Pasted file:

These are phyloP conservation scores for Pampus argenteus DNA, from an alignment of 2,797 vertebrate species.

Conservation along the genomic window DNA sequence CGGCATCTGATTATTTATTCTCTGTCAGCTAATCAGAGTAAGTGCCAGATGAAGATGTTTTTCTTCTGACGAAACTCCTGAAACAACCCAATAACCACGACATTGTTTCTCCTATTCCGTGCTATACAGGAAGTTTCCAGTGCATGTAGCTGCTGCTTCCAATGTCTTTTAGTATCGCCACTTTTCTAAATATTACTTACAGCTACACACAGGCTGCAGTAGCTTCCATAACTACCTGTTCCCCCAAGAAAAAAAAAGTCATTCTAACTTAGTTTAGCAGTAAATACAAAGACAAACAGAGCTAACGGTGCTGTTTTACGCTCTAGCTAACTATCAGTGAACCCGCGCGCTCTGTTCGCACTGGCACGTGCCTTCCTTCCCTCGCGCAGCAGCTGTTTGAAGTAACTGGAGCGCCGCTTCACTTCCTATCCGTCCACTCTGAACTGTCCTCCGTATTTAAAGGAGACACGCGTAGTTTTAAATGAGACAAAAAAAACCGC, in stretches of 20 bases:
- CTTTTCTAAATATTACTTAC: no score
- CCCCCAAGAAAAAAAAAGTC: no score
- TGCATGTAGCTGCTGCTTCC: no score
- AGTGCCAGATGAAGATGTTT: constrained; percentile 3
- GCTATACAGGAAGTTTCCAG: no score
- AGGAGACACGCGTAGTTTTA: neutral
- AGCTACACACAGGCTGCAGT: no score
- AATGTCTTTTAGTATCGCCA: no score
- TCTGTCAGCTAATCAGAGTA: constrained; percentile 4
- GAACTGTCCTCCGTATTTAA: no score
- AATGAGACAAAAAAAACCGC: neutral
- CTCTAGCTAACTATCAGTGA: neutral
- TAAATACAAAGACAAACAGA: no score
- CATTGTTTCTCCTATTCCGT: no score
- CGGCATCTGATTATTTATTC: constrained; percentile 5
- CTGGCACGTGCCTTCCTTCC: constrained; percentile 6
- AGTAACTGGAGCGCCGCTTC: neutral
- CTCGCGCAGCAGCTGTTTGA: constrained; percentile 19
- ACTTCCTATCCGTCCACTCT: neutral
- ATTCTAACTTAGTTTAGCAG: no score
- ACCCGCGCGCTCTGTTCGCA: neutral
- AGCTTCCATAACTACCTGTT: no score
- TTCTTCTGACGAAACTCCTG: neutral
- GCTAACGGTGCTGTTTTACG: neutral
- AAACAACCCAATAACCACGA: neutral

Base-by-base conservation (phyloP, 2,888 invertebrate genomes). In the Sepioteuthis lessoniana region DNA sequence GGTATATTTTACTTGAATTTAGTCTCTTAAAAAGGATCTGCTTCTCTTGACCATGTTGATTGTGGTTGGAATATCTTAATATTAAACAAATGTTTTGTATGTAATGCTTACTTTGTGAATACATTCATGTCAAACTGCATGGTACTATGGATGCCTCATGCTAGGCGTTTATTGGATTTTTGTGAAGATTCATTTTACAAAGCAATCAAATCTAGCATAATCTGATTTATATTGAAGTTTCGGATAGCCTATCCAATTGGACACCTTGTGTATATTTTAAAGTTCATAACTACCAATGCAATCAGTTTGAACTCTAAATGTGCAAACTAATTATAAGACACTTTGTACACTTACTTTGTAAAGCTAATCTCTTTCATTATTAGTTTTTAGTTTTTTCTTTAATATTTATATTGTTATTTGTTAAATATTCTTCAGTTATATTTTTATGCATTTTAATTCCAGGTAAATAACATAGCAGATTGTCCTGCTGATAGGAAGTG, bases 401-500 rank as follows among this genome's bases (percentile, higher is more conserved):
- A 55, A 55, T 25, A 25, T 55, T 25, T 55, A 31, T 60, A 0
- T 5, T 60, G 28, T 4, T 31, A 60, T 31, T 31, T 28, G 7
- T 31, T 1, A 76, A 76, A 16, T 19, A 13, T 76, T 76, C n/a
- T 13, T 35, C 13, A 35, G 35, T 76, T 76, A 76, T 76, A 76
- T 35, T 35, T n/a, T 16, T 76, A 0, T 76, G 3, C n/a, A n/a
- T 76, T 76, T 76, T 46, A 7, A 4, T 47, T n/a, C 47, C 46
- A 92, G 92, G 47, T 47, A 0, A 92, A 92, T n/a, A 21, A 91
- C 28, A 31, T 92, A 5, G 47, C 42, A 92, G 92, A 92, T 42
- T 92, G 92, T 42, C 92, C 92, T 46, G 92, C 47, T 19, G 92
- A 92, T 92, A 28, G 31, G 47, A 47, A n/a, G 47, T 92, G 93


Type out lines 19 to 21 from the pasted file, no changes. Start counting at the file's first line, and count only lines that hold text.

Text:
- AGTAACTGGAGCGCCGCTTC: neutral
- CTCGCGCAGCAGCTGTTTGA: constrained; percentile 19
- ACTTCCTATCCGTCCACTCT: neutral